Things we Americans don't do but Australians, wisely, do.
From economist Robert Reich's Facebook page last evening:
"Besides the other positive attributes I listed several days ago when I came to Australia, I should add several others --
a requirement that everyone votes, one of the best and most responsible safety nets for Australians who fall into poverty, including
an efficient system of universal health care and
an excellent civil service,
a carbon tax,
a financial sector that hasn't become a casino,
and a business community committed to improving living standards of Australians."
While it's true that Australia doesn't spend nearly as large a portion of its GDP on the military as we do, that's true of every other nation in the world. What makes Australia stand out is a strong sense of civil society, evident in almost all its institutions. (For example, Aussies don't like the current Labor government mainly, it seems, because Prime Minister Julia Gillard was put in place via a back-room deal that replaced Kevin Rudd, the Labor Leader they thought they were voting for in the last election.) The challenge here in future years is to move from a commodities-based export economy to a high-tech one -- but it's a challenge the nation seems fully aware of, and, given the strength of its civil and economic institutions, seems fully capable of pulling off."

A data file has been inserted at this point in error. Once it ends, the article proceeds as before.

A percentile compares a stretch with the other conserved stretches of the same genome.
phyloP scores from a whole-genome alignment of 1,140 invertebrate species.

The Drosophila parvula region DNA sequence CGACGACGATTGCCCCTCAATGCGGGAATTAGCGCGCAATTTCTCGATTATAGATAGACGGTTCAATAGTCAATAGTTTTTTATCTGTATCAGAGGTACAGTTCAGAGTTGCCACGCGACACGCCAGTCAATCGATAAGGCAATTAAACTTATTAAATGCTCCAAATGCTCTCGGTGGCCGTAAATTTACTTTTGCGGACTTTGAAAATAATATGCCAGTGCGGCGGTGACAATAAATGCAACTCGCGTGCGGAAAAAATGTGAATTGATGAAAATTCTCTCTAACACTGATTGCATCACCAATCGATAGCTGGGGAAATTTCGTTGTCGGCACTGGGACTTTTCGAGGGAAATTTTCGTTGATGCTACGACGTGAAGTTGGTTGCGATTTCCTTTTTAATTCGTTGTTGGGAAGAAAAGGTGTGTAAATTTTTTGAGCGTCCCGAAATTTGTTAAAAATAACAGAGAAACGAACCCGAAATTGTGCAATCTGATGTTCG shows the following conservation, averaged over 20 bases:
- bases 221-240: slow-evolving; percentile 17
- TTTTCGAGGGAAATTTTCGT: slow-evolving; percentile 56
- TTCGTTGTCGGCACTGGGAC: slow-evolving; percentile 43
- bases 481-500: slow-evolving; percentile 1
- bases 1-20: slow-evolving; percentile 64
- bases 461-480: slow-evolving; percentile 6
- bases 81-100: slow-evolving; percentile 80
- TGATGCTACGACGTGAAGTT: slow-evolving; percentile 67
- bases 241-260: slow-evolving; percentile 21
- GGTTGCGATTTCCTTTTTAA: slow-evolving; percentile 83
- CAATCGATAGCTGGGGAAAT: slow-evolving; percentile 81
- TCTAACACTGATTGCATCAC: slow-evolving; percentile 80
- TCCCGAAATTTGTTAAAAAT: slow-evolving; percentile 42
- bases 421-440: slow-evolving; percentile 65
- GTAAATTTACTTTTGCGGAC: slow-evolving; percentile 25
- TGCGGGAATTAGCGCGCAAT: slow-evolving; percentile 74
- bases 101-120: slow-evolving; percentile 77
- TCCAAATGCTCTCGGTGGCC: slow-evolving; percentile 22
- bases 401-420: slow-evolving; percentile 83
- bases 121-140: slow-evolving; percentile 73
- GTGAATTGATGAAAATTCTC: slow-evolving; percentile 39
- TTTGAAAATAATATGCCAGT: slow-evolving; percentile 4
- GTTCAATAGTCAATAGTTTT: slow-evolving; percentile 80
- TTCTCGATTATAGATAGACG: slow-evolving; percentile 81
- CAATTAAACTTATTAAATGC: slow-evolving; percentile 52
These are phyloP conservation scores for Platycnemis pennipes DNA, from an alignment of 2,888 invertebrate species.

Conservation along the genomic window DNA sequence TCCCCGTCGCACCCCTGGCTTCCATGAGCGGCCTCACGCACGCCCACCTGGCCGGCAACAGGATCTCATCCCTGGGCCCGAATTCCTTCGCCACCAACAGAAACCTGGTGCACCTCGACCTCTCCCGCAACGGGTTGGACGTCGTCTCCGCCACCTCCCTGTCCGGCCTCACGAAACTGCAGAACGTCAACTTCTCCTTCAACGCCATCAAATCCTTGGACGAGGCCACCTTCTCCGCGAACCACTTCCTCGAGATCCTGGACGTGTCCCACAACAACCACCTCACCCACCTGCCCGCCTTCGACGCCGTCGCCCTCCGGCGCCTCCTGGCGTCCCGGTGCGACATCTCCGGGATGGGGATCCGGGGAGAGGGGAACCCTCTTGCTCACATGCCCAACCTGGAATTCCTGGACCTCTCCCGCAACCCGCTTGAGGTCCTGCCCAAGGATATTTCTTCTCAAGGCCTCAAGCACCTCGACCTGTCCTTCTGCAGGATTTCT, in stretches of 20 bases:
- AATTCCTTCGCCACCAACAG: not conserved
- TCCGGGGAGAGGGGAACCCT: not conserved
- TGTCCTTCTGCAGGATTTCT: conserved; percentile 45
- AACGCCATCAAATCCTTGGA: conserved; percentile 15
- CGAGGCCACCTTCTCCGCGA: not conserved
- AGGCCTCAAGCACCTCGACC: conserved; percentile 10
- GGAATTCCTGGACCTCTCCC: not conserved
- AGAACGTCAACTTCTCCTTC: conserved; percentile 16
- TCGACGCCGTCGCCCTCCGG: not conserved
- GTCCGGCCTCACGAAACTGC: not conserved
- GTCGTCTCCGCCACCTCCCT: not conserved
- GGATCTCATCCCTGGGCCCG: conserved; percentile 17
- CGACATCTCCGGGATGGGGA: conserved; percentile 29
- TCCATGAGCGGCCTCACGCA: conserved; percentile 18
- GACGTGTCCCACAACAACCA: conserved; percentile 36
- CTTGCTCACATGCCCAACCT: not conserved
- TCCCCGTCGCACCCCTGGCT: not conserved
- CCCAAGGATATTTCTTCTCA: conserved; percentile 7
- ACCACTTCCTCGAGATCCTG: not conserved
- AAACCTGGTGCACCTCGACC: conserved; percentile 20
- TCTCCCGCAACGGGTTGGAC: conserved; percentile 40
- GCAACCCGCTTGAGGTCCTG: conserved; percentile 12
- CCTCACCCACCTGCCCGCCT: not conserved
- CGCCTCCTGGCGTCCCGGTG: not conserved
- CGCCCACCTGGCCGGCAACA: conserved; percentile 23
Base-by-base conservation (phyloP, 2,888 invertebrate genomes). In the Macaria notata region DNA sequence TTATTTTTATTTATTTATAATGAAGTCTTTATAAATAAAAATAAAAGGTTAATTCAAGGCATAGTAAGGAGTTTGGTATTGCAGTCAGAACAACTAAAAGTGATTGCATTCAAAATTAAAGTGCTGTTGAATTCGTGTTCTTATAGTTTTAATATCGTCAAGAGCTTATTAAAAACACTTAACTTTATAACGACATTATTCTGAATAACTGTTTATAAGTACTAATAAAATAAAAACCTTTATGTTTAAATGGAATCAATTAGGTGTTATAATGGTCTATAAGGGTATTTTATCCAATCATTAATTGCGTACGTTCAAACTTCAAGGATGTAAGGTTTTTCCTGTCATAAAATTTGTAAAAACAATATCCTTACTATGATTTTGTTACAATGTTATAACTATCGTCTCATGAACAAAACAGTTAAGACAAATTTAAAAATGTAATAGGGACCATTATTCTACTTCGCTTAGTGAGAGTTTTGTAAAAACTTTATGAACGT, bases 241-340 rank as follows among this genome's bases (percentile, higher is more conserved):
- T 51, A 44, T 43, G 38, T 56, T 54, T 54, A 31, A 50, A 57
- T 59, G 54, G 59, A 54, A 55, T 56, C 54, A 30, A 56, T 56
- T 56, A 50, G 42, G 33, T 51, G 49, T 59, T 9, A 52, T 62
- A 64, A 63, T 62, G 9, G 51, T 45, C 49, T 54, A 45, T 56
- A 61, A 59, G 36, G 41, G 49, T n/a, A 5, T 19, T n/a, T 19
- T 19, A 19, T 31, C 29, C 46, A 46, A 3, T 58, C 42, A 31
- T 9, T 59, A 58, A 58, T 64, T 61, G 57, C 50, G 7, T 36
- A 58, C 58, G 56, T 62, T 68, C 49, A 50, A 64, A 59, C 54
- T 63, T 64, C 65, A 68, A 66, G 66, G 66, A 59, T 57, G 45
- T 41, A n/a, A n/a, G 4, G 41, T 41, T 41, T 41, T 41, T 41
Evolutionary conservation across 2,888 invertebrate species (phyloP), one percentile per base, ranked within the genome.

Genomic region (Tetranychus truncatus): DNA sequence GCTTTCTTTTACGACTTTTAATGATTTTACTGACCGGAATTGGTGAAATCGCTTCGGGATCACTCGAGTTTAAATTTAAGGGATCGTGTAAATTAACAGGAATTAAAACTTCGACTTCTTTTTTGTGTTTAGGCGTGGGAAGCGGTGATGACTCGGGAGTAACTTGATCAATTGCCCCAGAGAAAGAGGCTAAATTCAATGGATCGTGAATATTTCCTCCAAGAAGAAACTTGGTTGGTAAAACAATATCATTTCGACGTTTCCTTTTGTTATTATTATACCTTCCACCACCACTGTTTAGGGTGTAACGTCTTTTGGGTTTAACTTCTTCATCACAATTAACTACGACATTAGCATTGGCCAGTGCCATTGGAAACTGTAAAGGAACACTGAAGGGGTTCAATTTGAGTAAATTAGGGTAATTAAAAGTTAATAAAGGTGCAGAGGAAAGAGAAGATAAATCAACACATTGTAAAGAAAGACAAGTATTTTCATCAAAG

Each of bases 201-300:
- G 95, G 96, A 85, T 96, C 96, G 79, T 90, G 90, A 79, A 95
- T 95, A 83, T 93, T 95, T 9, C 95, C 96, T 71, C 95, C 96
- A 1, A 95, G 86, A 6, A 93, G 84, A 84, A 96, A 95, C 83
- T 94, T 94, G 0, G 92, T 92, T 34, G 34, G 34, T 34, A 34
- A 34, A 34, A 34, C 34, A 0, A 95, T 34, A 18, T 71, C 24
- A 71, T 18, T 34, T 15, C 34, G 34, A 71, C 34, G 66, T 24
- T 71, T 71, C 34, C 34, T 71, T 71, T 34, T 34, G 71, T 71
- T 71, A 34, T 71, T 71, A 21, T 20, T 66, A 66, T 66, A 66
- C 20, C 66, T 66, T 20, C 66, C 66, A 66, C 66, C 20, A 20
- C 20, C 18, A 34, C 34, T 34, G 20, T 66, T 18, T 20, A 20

The thing is, we Americans don't work together any longer. Congress doesn't. The political parties don't. We're broken and a lot of it, at least in government, is because the wealthy and corporations have bought our representatives. They legislate for them--for those wealthy and corporations--first and us second, if even then.
We have to go back and work together again. We have to be Americans, first and last. We have to work together to fix our problems. We have to compromise.
It's really not a dirty word.
Links: Robert Reich